Leading sales with a partner in competition with a direct sales force


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Businesses face a growing complexity associated with serving multiple routes to market. A scenario where channel partners complement the reach of your direct sales force. Beyond indirect channels a digital direct sales channel might be in play. So how can you manage sales with multiple routes to market. Where some might “compete” with each other.

In reality there are seldom a real conflict of interest

The first insight is the channel conflict is often of artificial nature. Customers have different channel preferences. Limited reach and penetration of your direct sales force. And digital channels evolving faster than most companies can adapt. Competition is not always real. And stem from predictions about how it will affect a business leader’s outlook.

The second insight is about what the second best alternative look like. Coupled to the feasibility of expanding your direct sales force.  Or investment, talent and timing constrained. Is business outlook solid in the direct channel without risk.  Or are you exposed to cannibalization from digital alternatives. Be careful not to exaggerate the capabilities of the existing channel/s option. As it is likely to augment perceived channel competition.

The third insight is current and future customers are moving targets. The customers you sold to yesterday might not be the ones representing your future growth. By being flexible in selecting optimal channels you can adapt faster to both current and future customers.

Multiple routes to market drive sales channel complexity

The task for businesses to manage multiple routes to market is often complex. The structure and metrics for each channel need to be sharper and better governed than in a single channel set-up.

Customers freedom to choose and move between channels is adding to complexity. As business owner you need to steer on both customer and channel needs. And set rules supporting scenarios where customers move beyond your control.

Channels don’t represent apple to apple comparisons.  And you want to maximize value add for your offerings in each channel. And appropriate sales investments in each channel.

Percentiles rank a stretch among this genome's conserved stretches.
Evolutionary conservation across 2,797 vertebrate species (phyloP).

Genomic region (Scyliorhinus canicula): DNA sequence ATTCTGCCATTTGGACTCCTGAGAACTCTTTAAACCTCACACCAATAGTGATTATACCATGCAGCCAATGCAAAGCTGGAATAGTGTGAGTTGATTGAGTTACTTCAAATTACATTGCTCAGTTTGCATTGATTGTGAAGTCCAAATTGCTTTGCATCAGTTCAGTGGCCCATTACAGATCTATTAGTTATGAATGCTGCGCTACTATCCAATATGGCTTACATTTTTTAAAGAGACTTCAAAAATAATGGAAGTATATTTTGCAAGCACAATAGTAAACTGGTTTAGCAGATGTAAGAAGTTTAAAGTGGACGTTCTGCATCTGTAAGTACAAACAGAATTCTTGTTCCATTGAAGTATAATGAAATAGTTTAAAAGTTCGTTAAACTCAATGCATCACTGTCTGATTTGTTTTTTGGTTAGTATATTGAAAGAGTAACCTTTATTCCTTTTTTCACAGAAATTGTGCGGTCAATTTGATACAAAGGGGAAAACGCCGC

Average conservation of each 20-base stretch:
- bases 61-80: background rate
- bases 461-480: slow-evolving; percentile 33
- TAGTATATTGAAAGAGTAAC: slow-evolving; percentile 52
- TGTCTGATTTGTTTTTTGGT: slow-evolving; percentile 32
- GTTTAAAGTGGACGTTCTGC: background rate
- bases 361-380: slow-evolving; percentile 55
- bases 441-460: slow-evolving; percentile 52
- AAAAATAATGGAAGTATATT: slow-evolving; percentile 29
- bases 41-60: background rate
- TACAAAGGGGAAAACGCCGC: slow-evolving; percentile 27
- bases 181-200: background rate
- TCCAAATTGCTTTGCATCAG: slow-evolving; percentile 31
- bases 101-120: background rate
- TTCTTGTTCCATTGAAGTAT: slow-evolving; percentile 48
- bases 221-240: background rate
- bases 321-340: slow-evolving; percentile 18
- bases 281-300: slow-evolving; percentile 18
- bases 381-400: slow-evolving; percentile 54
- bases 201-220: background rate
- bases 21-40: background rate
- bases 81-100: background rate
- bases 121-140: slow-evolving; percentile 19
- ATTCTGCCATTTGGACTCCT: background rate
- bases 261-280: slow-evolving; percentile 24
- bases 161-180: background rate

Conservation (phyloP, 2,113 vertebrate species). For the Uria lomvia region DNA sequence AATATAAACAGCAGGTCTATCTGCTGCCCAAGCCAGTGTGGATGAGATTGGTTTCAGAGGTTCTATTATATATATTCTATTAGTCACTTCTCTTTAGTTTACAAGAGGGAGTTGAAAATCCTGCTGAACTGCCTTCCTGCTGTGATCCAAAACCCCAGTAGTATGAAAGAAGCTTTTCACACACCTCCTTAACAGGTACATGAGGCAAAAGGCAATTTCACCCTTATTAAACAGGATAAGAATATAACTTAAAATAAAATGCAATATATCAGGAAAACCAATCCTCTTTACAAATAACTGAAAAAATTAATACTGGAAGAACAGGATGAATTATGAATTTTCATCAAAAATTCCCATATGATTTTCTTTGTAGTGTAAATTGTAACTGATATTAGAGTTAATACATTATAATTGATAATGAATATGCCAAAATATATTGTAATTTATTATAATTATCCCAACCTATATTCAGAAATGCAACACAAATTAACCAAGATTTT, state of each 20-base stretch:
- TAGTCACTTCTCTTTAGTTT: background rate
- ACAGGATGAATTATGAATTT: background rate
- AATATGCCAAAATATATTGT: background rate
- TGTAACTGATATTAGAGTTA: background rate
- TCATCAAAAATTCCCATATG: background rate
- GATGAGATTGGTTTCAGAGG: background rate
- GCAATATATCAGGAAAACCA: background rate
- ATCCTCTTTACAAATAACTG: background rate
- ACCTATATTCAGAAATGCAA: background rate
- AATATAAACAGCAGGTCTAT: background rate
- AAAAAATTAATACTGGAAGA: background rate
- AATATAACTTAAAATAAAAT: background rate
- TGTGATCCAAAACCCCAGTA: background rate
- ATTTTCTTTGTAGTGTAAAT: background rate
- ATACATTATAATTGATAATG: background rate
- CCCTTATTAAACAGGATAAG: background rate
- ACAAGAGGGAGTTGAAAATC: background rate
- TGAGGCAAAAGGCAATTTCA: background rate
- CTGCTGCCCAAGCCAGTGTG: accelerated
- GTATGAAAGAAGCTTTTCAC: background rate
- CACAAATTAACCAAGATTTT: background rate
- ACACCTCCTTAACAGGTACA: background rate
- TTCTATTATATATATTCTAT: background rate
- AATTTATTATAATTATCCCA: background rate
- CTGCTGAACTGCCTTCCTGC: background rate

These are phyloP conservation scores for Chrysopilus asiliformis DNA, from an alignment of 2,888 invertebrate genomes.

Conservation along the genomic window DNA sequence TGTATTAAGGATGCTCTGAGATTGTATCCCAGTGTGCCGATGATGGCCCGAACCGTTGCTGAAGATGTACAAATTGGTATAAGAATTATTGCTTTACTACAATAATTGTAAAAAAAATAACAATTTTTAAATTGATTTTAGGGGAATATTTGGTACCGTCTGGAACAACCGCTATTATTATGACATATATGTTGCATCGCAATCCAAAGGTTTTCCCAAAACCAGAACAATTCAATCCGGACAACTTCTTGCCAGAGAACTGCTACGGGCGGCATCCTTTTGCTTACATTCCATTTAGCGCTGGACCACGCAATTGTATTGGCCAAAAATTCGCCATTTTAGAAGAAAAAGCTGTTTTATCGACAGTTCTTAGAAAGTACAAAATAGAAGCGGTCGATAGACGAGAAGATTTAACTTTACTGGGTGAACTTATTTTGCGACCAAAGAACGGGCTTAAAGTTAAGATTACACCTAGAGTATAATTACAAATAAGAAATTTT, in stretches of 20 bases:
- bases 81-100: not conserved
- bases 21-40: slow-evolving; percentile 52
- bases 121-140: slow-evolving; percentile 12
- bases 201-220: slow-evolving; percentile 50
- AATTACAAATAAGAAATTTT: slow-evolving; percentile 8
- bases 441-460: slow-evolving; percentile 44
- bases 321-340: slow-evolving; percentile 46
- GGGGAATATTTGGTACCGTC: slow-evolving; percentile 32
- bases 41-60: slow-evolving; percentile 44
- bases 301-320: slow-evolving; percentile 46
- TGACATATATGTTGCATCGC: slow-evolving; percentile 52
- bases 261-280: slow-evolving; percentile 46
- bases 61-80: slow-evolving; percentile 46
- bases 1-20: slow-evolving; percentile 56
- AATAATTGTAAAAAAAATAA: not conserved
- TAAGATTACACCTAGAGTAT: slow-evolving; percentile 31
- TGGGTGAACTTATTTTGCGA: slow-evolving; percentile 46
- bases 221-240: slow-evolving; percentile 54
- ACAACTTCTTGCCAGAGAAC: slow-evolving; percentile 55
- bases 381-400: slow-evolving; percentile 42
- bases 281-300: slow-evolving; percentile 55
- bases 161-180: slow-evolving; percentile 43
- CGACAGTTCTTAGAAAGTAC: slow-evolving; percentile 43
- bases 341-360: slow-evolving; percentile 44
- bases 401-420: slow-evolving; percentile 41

Selling through a partner/customer to the final end user

The channel challenge is further complicated when your offering is part of a sell through or sell with scenario. Where your partner can play the role as both customer and channel. A common scenario in integration intensive businesses with a large scope.

Your offering can either be a piece in a broader offering or a base for suitable for add-ons.   To maximize your potential, you are keen on exploring both.  Sometimes creating conflicts with other parts of your own organization.

Tensions when you both sell to and with/through your customers is a delicate topic.

Compete/Cooperate with your own direct sales force

The last scenario is when you sell both direct and indirect with a grey-zone in target segments. You might want to sell direct, up to a point where you understand a given segment. And leverage channels for scaling your business. Until you have nailed the launch customer you might target the same customers as your channel partner.

This scenario is further complicated if you have channel and direct sales in different teams. But the red thread through this blogpost is clear strategy and metrics reduce the problem. And when you aspire to grow faster than you can grow your classic direct channel, indirect and digital options are attractive.

Questions for you and your team

  1. Do we have real or artificial conflicts – in a real growth case expect artificial to be the norm.
  2. How do we qualify opportunities between direct and channel sales – unclear guidelines increase competition.
  3. What is our strategy for direct and channel expansion – clear strategies reduce potential conflict.
  4. Which competitive scenario do we struggle with the most – be crisp on articulating and addressing one issue at a time.

Additional reading suggestions 

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